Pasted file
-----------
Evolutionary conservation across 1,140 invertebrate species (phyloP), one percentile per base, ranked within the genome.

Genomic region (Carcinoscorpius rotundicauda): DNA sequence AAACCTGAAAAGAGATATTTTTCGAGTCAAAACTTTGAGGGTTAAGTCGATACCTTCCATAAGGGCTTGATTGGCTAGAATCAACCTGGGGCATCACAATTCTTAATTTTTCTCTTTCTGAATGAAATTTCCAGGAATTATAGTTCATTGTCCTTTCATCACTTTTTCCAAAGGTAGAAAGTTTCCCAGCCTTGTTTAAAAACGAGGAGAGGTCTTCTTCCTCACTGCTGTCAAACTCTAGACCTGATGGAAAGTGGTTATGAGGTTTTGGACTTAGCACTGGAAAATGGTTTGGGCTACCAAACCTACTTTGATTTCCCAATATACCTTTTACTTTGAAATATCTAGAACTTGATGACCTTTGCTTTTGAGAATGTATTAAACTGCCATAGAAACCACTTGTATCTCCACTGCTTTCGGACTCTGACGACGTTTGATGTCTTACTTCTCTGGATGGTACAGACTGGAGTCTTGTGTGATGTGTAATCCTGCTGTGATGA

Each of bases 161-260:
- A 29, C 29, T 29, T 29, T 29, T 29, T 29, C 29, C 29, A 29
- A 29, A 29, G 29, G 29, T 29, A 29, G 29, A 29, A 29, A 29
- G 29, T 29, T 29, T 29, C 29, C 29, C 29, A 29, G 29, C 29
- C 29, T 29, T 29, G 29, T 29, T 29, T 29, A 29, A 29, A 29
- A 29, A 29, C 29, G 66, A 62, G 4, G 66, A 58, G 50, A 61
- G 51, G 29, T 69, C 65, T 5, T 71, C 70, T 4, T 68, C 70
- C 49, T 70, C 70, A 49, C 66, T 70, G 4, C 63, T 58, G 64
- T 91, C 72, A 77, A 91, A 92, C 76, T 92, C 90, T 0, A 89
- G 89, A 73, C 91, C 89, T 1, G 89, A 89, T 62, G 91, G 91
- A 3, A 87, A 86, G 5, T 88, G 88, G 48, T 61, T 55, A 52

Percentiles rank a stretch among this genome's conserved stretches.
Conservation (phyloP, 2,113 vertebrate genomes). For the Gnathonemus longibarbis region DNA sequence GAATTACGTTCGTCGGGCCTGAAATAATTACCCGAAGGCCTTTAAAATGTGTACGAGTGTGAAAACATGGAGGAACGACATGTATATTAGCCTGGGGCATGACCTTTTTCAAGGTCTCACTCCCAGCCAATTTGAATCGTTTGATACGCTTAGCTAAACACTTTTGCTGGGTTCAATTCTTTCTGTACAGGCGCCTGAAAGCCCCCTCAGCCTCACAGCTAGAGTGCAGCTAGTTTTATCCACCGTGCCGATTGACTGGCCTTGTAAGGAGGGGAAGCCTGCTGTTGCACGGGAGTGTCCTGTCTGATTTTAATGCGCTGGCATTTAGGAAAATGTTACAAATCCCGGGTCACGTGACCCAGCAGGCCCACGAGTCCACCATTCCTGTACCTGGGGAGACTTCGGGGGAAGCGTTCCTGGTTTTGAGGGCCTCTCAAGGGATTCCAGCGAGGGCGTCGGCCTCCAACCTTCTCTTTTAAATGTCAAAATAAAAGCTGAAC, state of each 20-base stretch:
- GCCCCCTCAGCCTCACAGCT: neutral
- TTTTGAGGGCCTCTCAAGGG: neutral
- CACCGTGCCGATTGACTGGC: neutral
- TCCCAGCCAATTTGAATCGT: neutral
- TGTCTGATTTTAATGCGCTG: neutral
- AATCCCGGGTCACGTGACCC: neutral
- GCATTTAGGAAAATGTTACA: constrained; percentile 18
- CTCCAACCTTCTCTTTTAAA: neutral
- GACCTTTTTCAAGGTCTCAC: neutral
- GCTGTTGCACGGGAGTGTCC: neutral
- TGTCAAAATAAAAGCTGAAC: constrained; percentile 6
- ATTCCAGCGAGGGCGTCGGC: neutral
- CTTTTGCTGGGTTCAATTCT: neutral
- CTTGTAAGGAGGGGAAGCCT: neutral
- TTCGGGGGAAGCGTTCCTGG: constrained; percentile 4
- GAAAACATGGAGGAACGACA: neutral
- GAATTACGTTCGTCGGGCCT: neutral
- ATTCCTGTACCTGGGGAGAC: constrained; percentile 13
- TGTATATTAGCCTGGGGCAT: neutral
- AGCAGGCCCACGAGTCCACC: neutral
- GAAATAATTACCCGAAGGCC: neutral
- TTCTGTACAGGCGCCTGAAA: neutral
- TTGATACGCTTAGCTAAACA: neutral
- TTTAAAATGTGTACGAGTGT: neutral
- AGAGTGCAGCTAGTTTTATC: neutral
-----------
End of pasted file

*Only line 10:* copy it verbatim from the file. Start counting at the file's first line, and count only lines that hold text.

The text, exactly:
- C 49, T 70, C 70, A 49, C 66, T 70, G 4, C 63, T 58, G 64